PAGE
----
Living the Dream Life as a Web Developer in Bali (David Leiter’s Story)

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This post is brought to you by David’s favorite photography and drone gear: a Fujifilm X-T2, a 10-24mm Wide Angle lens, and DJI Mavic 2 Pro

This is the latest interview in a series featuring digital nomads talking about their lives and lessons (click here if you want to be interviewed). The goal is to help demystify the process of making money online, wandering the world, and living an unconventional life!

David went from small-town life in Missouri to traveling the world. His story is a relatable one and we share his statement that he only wishes he had started nomading earlier!

Thanks for hanging out with Freedom Is Everything, David!

Table of Contents

Introduce yourself! 🙂 Who are you? What do you do for work? And what is your nomadic story?

Hi there! I’m David, an American from a small town in Missouri. I first fell in love with travel during a 2015 hiking trip to the rocky mountains in Colorado.

The next year, I did my first major international trip — a solo road trip across Iceland. My budget was small, so I slept in the back of a rental car for one month while I drove 7,000 kilometers around the entire country, filming all of the scenic places in Iceland.

Since then, I’ve solo traveled to many developing countries, including almost every country in Asia and the Middle East.

My main line of work is actually web development and SEO for a small company in the U.S., which has given me a lot of flexibility. Over the last few years, I’ve started to pivot and monetize my personal travels as well, with the aim of not just supporting my travels financially but making them profitable too!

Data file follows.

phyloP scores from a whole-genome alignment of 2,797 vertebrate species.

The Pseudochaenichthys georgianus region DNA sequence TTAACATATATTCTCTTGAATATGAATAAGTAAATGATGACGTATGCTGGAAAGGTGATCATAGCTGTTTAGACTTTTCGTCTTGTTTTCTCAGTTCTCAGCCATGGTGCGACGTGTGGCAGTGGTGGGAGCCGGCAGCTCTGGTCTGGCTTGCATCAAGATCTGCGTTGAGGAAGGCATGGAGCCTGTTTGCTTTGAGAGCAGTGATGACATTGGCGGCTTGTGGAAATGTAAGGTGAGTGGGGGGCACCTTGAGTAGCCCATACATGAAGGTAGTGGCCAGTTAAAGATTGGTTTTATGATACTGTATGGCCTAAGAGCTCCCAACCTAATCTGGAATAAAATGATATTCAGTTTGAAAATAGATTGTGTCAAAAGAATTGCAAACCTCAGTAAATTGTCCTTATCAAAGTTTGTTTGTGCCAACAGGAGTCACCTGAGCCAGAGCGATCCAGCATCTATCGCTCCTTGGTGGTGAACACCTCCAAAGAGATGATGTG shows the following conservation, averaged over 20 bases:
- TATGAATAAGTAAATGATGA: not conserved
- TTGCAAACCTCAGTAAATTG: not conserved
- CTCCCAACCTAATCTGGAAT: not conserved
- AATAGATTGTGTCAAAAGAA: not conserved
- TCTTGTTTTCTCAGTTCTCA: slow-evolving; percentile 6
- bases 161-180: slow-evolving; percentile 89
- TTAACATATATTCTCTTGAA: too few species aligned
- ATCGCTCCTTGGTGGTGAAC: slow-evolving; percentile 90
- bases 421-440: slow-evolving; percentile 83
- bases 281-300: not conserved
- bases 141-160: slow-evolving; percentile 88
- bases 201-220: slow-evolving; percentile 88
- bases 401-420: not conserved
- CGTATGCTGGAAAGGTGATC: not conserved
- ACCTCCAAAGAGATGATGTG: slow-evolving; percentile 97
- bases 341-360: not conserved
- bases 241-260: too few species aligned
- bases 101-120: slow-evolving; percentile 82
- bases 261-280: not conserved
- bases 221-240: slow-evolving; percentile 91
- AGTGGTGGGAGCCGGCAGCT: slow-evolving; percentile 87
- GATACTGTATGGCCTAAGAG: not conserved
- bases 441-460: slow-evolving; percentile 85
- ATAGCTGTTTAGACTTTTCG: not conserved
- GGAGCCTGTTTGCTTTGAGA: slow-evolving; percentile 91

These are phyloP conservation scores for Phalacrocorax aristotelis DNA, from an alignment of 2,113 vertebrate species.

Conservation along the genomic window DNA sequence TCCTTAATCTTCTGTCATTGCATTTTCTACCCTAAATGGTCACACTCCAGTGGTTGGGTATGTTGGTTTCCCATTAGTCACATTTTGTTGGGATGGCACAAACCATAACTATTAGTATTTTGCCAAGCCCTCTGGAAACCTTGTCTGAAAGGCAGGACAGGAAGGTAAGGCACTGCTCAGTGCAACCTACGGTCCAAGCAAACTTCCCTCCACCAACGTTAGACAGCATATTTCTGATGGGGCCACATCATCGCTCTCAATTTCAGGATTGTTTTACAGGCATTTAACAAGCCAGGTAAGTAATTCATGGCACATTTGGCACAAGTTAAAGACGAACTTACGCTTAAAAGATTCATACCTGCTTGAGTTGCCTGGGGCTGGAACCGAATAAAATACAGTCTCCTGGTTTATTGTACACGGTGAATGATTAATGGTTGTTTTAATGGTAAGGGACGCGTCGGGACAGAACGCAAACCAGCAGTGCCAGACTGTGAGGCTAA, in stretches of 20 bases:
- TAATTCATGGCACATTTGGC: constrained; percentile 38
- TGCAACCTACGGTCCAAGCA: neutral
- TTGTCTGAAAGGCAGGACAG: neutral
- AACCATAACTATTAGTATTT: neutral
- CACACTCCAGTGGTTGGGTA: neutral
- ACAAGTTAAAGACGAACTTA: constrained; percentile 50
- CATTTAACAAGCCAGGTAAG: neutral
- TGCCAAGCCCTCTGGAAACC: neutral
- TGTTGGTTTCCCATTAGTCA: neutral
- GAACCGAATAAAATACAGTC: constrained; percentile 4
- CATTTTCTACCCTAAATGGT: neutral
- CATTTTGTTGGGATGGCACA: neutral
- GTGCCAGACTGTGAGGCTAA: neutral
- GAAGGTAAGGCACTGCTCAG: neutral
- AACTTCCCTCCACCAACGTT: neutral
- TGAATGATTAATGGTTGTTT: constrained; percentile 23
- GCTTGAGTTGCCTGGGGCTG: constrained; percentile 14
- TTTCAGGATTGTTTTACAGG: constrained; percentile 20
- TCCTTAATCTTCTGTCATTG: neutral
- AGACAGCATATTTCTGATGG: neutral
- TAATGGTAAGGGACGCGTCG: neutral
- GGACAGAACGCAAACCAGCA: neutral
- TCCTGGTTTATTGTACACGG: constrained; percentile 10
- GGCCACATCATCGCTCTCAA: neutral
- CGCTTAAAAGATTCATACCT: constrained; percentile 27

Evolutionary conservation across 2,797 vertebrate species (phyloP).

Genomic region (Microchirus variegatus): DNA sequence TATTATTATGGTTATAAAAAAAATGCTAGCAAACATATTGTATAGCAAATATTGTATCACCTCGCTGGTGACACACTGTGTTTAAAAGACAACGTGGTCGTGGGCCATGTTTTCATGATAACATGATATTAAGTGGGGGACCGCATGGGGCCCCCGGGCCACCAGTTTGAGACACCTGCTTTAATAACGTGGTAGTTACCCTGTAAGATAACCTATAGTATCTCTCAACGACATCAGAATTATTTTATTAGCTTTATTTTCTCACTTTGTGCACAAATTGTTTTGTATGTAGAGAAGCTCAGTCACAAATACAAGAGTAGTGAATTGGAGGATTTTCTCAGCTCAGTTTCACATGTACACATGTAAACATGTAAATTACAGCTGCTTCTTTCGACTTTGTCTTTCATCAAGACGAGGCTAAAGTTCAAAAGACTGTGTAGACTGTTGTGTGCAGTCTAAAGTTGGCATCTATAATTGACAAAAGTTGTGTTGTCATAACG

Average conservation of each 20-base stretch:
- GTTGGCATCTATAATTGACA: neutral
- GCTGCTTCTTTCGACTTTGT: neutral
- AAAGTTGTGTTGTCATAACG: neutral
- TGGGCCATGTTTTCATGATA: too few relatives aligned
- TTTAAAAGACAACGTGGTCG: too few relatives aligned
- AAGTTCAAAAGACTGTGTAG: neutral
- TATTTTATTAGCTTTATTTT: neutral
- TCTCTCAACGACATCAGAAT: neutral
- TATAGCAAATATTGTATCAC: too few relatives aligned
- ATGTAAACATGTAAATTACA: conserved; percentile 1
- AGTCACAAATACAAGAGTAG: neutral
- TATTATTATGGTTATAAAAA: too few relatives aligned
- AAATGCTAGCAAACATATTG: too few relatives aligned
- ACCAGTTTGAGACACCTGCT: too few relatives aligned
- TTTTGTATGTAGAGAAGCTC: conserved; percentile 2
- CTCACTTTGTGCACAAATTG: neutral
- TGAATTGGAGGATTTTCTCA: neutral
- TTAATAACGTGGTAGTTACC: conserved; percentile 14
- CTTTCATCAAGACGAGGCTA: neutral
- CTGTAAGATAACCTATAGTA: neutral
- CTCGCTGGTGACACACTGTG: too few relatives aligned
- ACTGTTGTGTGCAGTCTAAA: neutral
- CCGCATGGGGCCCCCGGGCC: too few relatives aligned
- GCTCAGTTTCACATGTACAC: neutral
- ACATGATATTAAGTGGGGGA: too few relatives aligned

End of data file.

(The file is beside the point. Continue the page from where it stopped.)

I’m currently living for the last few years as a digital nomad in Bali, an island in Indonesia, with my wife (who I also met in Bali).

David Leiter and his wife

What inspired you to start nomading? And how has nomading changed your perspective on life?

I discovered nomading pretty much by accident. I knew nothing about the lifestyle, and I didn’t really know it existed until I found myself already living it.

I just enjoyed travel. I first started traveling for weeks on end, then months, then years; pretty soon, I found myself moving all of my belongings out of my home completely and living out of a suitcase — in complete freedom.

It’s been wonderful, and looking back, the only thing I would change is to start sooner. Nomading has changed my perspective on life in many ways. I own less stuff than ever before, but my life is so much fuller, and I see how many of the things I used to own were things I didn’t actually need.

Please tell us the detailed story of how you started your freelancing business.

My main line of work is web development and SEO for a small company in the U.S., which has given me a lot of flexibility. Over the last few years, I’ve started to pivot and monetize my personal travels as well, with the aim of not just supporting my travels financially but making them profitable too!

I monetize my travel website ( with affiliate programs and ads, and sometimes we get free trips sponsored by travel companies or tourism bureaus. 

What is unique about the way you travel, and what advice do you have for someone who wants to travel with a similar style?

Nowadays, I travel with my wife, but I solo traveled all over Asia and the Middle East for years. Solo travel is the cheapest and most convenient way to travel, and you can’t beat the freedom. Try it!

Lots of people solo travel nowadays and enjoy it. It may sound scary at first, but it’s easy to meet new friends on the road, and there are lots of countries that are safe for solo travelers and even newbies.

David with a monkey on his head

What are the 2-3 favorite places where you’ve lived/traveled to and why?

I’m in love with my second home Bali, of course. I also love the people of Bali, and that’s why I married one of them. ☺

This island has everything a digital nomad could want. The people are friendly and welcoming, the weather is nice, there’s amazing scenery and lots of things to do, and the hotels are nice and affordable. A short regional flight will take you to other countries in Asia where you can continue your adventures.

Outside of Bali, we’ve really enjoyed places like Japan, Egypt, Cambodia, Hawaii, etc. There are very few places I’ve traveled to that I didn’t like in some way or another.